School Student Council

Student Council Vice President Vincent Wang, Treasurer Avery Thomas, President Case Vanden Bosch, the sergeant at arms, Secretary Lily Sandell and advisor Melissa France. 

If charity was a formal course, the students at Summit School of Ahwatukee, would have aced it long ago.

And its student council likely would be at the head of the class for the organization, commitment and energy that its members have brought for at least two decades to a tradition of collecting food, games, books and gift cards, packing them in large baskets and delivering them to families in need. 

This year’s student council was no exception. And like their predecessors, the student leaders nailed it.

Last Friday, student council members and advisor Melissa France delivered 38 bountiful baskets to Homeward Bound, a nonprofit that helps families experiencing homelessness.

The baskets contained nonperishable fixings for a full-scale Thanksgiving dinner – including napkins and a festive tablecloth, juice and soda and gift cards to buy the bird and any other perishable items. Plus, the kids packed in books and a game “so that we can help encourage family time,” France said, adding that the drive also netted over $3,000 in gift cards for the recipients to buy the perishables.

She explained that as a provider of transitional housing, Homeward Bound’s “whole mission is to give a hand up, not a handout” and that it encourages families to strengthen their bonds while they work through the economic hardship that set them back.

The drive is run by the student council, whose members make posters, work social media platforms and visit classrooms – every one of them, France said, noting, “Even our preschoolers get involved.”

They come armed with feathers bearing the names of ingredients when they visit classrooms.

“They talk to them about giving back and they ask ‘What’s your favorite thing about Thanksgiving?’ And if they say potatoes, then the kids will demonstrate: ‘Okay. Well, this feather has potatoes, you can take this feather home, go to the grocery store, get potatoes and bring it back for the basket.’

While France said “it’s a service project for the whole campus,” including staff, she added that the Thanksgiving drive goes beyond it.

“The really cool thing about this year is that we had families, alumni families, who have moved out of state… who contacted one of our teachers and sent them the money to go and get the baskets funded,” she said.

Summit alumni also get in the game, giving money and items.

And even people with no connection to the school got involved.

“We weren’t able to do it last year because COVID, so this year, I feel like our families were even more engaged and wanting to do more to help out,” France said. “We had a kindergarten teacher who put it on social media and she had all kinds of friends or family donate money to make baskets. So it’s become even bigger than just our actual local school community.”

As for the student council, the entire undertaking teaches them more than just how to create a successful fundraising campaign.

France took 20 students with her to Homeward Bound to drop off the baskets.

“They get to take a tour of Homeward Bound that they could see exactly where their hard work goes,” she explained. “They got to see some of the families. They got to see some of the kids at this on-site daycare and they realize, ‘hey, they look like us.’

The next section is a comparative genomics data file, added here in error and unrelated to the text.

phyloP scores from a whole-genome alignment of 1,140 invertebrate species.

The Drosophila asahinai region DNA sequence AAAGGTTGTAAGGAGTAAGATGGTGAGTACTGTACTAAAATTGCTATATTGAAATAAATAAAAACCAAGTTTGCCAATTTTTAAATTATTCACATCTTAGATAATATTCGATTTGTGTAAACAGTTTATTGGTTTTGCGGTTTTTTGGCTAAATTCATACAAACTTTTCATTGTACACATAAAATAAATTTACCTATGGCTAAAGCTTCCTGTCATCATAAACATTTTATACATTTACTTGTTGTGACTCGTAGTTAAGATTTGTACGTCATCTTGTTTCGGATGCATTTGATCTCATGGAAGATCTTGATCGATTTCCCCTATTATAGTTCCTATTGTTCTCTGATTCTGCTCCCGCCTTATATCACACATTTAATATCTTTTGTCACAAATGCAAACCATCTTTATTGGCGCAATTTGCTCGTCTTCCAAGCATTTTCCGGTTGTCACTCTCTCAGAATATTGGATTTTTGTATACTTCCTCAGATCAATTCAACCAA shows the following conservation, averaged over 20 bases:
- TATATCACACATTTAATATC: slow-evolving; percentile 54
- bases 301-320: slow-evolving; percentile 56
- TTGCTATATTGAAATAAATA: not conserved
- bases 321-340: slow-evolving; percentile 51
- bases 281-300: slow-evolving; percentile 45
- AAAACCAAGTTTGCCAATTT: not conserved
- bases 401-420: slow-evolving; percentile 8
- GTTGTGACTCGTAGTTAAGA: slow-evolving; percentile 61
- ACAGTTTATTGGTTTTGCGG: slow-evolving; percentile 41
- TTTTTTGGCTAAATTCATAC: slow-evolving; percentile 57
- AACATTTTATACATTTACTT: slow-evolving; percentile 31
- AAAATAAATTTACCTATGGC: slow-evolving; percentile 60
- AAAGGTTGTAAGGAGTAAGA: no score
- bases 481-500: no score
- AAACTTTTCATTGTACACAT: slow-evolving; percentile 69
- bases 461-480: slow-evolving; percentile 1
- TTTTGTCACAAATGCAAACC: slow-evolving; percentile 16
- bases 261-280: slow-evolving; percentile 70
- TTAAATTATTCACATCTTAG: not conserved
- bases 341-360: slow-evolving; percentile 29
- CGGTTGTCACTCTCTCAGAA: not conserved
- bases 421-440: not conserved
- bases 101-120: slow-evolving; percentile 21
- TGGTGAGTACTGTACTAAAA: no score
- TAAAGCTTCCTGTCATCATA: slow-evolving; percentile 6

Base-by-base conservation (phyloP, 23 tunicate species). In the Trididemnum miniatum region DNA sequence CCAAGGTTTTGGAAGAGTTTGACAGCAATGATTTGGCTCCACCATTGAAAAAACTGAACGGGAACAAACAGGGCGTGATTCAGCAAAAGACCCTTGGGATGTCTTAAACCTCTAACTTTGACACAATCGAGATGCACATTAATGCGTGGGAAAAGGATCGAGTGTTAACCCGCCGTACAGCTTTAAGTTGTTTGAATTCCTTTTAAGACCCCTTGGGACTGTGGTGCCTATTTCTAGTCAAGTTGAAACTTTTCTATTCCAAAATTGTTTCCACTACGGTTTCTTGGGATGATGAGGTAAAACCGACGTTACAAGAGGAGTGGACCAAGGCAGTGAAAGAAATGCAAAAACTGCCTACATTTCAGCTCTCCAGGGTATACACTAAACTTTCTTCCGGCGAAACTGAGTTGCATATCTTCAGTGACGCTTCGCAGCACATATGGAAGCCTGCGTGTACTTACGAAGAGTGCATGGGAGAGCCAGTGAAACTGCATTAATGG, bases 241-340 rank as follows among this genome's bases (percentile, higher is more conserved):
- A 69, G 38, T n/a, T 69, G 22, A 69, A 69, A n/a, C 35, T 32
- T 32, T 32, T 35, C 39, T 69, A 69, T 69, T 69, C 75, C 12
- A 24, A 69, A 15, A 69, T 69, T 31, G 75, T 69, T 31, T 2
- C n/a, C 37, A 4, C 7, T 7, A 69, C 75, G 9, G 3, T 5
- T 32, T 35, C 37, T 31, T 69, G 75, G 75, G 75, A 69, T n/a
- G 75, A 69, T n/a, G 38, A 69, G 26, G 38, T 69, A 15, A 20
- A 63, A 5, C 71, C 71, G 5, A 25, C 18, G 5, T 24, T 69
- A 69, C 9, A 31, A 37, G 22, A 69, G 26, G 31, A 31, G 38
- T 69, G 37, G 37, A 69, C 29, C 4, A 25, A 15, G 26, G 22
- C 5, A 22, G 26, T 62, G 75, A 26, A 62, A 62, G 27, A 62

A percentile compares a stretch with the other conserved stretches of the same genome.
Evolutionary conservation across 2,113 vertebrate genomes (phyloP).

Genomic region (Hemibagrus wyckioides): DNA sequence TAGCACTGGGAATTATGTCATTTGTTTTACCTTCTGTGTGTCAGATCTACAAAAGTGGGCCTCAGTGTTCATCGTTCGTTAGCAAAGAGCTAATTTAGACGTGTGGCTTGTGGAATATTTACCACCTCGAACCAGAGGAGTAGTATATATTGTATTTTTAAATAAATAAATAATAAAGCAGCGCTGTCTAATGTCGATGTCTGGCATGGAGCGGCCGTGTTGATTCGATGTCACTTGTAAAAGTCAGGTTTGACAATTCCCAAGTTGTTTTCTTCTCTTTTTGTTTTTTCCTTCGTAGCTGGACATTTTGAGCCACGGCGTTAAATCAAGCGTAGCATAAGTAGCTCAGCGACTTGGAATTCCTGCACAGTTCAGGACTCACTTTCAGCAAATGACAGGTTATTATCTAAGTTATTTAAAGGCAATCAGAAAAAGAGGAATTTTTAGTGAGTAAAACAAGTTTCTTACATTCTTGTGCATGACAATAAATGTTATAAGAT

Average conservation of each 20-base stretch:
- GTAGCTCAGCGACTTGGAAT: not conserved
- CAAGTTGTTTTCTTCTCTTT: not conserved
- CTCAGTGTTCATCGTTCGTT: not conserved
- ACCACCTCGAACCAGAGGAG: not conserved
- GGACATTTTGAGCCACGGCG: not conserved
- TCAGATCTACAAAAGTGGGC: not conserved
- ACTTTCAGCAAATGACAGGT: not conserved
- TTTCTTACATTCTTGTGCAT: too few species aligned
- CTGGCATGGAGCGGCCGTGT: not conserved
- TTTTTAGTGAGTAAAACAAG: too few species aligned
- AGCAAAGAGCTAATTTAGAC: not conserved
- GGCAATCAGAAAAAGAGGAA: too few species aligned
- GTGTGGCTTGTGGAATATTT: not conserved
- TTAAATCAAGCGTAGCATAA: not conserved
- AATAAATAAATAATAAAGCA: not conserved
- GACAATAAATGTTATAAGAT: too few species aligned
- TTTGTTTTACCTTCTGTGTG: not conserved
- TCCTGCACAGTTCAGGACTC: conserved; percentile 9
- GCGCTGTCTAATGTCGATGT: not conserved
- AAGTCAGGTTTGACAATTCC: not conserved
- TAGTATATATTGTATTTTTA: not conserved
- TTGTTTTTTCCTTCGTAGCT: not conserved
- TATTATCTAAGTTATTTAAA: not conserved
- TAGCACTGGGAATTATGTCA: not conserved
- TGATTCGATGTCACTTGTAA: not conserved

“We’re in a private school. So we definitely have very privileged kids who – their normal is not everybody else’s normal. So, to be able to give them a chance to see outside of what they’re used to and how they can give back without expectation of return is a huge life skill.”

Nor are the Summit School students learning and sharpening that life skill with just one effort.

They have already started another annual tradition – joining the Diaper Bank of Central Arizona in collecting as many diapers as possible by Christmas.

That’s filling an especially vital need, since there is no federal program that covers the cost of diapers.

“Negative physical and emotional repercussions result when families face diaper need including skin infections, urinary tract infections, and greater instances of maternal depression,” the Diaper Bank notes, adding that one in four Arizona children live below the federal poverty line. 

Not only do diapers prevent serious health issues – including maternal depression – but they also help those children’s parents.

“Most childcare providers, even subsidized or free centers, require parents to have a supply of disposable diapers (not cloth) for their child to attend for the day. No childcare means no work for parents,” the Diaper Bank bluntly states. 

France said Summit “typically wins the award for those schools in the Valley collecting the most because we usually have thousands and have a big truck come and collect them.

“It’s kids helping kids,” she added.

So the Summit student council has been making posters and individual members will take turns wearing the Sabercat mascot costume, standing in front of the school to collect diapers that are dropped off by parents and others at the campus at 4515 E. Muirwood Drive. Monetary donations also are welcomed.

“They can drop off diapers. They can drop off donations and then I just take them and go out and buy diapers,” she said.

That drive also has also become known beyond the Summit School community: “We had a daycare that closed down and they heard about us on social media, and they came with a carful of diapers to donate,” France said. 

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(1) comment

qylofehomu

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